Over the last two years, Moreton Bay has managed to negotiate a development agreement with NBN where they don’t take ownership of the pit and pipe – this is retained by the Council – but instead, NBN gets exclusive access to one of the eight ducts. Council also have arrangements in place or are negotiating them with other leading carriers to deliver fibre services to the Petrie paper mill precinct. Other smart-city projects are under development in Australia, including smart parking, road scanning and smart parks. According to the Council of Mayors South East Queensland, in recent years Australia ranked 60th in the world for internet speeds, with an average peak internet connection speed of 39.3 megabits per a second, revealing ‘large scope for improvement’. Internet connectivity and speeds seem to be a particular problem for regional cities and communities.

The Council of Mayors South East Queensland said access to high speed internet is a key challenge for the south east Queensland region: digital connectivity, speed on connection and improving access to communications and technology will make the region more attractive for investment.

China rejects an international resolution demanding to investigate the origin of COVID-19
Asia Pacific Focus

China rejects an international resolution demanding to investigate the origin of COVID-19

In the last days, more than 120 countries have supported a resolution to be presented at the next legislative assembly of the World Health Organization, which will be held between today and tomorrow, to ask for an independent investigation on the management of the coronavirus by the international community. The efforts of the promoters, including mainly western countries, have angered the Chinese government, which sees the resolution as an attempt to blame China for the global spread of the pandemic.

The motion will be presented during the annual World Health Assembly, the WHO legislative body, which will be held by videoconference. If approved, it could legitimize the creation of an independent commission of inquiry which aims to identify the zoonotic source of the virus and its path of transmission to humans, as requested in the resolution. “The origin of the virus is a serious scientific problem and should be handled by scientists and experts rather than politicized,” Chinese Foreign Minister spokesman Geng Shuang said on Monday.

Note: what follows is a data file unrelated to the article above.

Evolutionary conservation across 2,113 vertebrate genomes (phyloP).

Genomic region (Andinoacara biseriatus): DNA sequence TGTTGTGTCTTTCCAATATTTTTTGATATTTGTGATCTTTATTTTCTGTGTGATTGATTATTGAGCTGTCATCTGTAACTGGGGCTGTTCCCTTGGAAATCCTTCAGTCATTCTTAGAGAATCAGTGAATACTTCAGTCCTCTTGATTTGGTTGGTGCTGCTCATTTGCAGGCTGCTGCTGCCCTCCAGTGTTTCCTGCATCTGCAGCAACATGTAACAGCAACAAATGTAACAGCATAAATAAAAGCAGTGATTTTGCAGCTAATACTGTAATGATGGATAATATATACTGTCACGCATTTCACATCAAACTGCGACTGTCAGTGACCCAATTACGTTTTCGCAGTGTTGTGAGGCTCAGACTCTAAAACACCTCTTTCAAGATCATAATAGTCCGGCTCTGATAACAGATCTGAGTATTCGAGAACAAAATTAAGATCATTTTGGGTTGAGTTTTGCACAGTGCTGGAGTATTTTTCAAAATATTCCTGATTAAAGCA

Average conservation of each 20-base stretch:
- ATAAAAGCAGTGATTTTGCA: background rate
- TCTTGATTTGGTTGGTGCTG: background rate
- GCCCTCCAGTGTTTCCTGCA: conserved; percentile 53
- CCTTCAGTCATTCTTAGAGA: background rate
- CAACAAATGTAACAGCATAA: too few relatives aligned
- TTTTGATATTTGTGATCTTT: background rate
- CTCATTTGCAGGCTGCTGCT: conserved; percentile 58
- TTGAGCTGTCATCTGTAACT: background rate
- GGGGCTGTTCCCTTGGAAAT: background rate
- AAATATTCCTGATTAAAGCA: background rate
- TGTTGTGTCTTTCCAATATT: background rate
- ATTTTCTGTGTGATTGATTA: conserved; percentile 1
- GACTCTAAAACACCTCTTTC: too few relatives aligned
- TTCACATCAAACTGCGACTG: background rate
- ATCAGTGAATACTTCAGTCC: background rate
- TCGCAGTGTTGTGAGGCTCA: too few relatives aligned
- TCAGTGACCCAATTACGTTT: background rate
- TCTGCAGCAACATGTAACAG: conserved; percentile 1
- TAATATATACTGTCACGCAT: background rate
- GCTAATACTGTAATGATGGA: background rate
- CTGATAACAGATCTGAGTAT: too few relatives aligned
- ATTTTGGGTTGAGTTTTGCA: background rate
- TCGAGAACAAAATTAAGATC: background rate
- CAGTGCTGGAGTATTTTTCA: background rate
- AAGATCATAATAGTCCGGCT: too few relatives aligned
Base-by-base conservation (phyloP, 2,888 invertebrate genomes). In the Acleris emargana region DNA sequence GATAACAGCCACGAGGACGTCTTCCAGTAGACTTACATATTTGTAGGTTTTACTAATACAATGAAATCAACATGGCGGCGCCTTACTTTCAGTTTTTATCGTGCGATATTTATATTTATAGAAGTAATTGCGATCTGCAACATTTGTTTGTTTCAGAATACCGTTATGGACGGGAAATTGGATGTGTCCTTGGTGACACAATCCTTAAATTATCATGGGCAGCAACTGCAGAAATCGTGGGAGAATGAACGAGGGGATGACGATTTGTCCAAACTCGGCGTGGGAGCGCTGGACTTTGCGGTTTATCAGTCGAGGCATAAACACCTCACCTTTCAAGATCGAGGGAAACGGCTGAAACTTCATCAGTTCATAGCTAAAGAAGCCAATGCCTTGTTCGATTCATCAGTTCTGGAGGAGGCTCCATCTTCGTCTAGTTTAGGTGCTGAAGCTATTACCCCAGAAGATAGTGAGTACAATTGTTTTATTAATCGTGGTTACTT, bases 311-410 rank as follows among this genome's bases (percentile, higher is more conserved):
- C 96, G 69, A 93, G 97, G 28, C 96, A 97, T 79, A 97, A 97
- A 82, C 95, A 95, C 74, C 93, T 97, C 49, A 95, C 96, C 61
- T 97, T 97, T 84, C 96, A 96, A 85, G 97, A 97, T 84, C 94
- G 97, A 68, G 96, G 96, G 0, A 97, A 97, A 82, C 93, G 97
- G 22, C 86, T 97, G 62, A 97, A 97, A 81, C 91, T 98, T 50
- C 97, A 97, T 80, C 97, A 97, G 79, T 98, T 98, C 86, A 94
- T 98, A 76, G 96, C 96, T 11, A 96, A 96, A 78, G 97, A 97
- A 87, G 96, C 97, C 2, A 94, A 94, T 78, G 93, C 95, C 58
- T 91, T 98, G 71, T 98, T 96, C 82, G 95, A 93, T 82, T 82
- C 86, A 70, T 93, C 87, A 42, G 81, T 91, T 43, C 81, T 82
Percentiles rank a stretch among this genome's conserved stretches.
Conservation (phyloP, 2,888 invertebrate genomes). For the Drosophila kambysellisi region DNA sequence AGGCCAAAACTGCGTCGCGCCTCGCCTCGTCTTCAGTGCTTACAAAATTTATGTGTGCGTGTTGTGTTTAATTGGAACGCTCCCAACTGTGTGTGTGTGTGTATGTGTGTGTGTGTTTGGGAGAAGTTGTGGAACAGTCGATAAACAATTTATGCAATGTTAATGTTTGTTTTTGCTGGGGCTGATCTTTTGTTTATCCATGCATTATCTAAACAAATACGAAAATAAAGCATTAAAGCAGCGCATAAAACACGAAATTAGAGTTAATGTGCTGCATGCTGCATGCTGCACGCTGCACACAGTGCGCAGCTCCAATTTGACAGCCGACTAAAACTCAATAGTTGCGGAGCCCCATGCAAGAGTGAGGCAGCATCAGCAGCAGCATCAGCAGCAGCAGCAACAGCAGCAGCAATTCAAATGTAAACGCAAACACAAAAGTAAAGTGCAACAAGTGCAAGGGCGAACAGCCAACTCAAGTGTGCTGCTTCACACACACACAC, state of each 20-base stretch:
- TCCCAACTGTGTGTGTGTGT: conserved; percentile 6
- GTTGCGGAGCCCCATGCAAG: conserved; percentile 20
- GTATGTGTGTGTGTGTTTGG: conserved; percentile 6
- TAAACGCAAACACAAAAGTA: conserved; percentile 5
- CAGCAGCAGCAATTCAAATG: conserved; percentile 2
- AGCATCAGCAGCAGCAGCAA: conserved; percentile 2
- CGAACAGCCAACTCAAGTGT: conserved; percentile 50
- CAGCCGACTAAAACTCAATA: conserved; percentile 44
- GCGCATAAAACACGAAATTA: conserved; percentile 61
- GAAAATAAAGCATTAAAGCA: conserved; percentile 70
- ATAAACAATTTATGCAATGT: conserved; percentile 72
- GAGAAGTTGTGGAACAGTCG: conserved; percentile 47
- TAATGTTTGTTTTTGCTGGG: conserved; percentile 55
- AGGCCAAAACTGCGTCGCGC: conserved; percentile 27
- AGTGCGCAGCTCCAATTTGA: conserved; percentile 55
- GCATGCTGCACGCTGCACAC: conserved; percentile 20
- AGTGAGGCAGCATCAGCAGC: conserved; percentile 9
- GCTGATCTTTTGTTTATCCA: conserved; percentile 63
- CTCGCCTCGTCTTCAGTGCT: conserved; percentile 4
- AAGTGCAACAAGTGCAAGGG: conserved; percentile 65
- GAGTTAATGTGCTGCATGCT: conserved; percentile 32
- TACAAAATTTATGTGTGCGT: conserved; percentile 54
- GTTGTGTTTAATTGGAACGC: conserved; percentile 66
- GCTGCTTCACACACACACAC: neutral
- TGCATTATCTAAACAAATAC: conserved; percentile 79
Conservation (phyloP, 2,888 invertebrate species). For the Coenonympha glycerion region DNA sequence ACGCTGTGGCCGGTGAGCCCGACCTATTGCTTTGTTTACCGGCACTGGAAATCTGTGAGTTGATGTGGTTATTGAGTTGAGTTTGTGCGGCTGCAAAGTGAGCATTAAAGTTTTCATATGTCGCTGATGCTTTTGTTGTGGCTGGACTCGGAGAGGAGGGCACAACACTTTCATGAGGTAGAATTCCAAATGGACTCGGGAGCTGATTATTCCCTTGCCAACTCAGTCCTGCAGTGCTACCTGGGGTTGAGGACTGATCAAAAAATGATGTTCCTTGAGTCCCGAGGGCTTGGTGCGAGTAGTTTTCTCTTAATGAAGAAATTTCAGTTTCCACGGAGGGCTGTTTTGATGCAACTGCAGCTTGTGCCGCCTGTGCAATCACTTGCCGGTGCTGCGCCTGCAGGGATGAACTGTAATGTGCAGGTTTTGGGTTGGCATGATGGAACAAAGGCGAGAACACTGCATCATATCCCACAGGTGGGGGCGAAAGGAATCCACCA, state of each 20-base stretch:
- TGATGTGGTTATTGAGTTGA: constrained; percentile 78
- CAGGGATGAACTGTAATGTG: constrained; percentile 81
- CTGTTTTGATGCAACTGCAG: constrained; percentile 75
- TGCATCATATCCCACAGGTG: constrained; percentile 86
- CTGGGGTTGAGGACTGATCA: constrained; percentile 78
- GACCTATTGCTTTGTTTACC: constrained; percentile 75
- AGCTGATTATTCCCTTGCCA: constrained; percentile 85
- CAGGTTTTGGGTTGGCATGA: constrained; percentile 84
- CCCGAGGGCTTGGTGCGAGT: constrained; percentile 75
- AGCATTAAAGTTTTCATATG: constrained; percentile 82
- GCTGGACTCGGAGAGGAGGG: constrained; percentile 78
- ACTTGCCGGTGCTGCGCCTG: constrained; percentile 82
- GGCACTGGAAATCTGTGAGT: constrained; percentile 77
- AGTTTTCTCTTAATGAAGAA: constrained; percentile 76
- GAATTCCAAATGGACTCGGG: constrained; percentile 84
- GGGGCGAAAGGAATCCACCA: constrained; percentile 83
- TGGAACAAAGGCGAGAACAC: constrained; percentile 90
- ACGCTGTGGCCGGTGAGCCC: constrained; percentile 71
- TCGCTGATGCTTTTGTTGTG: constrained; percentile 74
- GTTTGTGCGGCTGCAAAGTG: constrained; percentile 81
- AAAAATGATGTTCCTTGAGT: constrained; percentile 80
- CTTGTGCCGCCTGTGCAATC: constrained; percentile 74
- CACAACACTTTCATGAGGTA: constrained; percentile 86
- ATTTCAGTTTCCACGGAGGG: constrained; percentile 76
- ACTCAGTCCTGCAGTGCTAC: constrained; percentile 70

China fears that the investigation could bring further damage to the country and legitimize some conspiracy theories, on the laboratory origin of the virus, openly supported by the US President Donald Trump. The scientific community currently doesn’t believe that the coronavirus has been created in a laboratory and spread among the civilian population due to an error, but it’s also true that the patient zero has never been found, and the hypothesis that the virus was born in the Wuhan market still raises some concerns.

The resolution is currently supported by 122 countries as it was written by the Australian government, led by a majority aligned with the US. The first draft explicitly named China and its alleged role in the early stages of the pandemic, but the text was modified after diplomatic pressures of the European Union, which in recent weeks has been rather careful not to complicate its already difficult diplomatic and commercial relationship with China.

It is not the first time that China receives criticism for the lack of transparency of its government, led by Xi Jinping for about seven years. Freedom of opinion and the press is not guaranteed in China, and getting information from the government is often extremely complicated, even for members of the international organizations and scientists. China is trying to avoid the resolution, pushing for an international investigation led by the World Health Organization (WHO).

Australia pledges $48 million to meet COVID mental health challenges
Asia Pacific Focus

Australia pledges $48 million to meet COVID mental health challenges

The national cabinet made this announcement at a time when lockdown restrictions around the country are being eased.

Scott Morrison’s government announced a $48 million mental health package on Friday after the national cabinet met to discuss the lifting of several restrictions around the country, including the staggered opening of bars and restaurants, public spaces like beaches and phased resumption of elective surgeries. This announcement, made by national Health Minister Greg Hunt, comes on top of the $19.5 million already committed by the state of Victoria towards mental health measures.

This package includes outreach for at-risk communities pegged at $29.5 million, $7.3 million for collecting better data and another $10.4 million to maximise the impact of the information campaign which says “It’s okay not to be okay”. This is in addition to commitments from each state and territory, similar to Victoria’s approach. The nationwide mental health and wellbeing pandemic plan is expected to provide a consistent approach to mental health service delivery and support.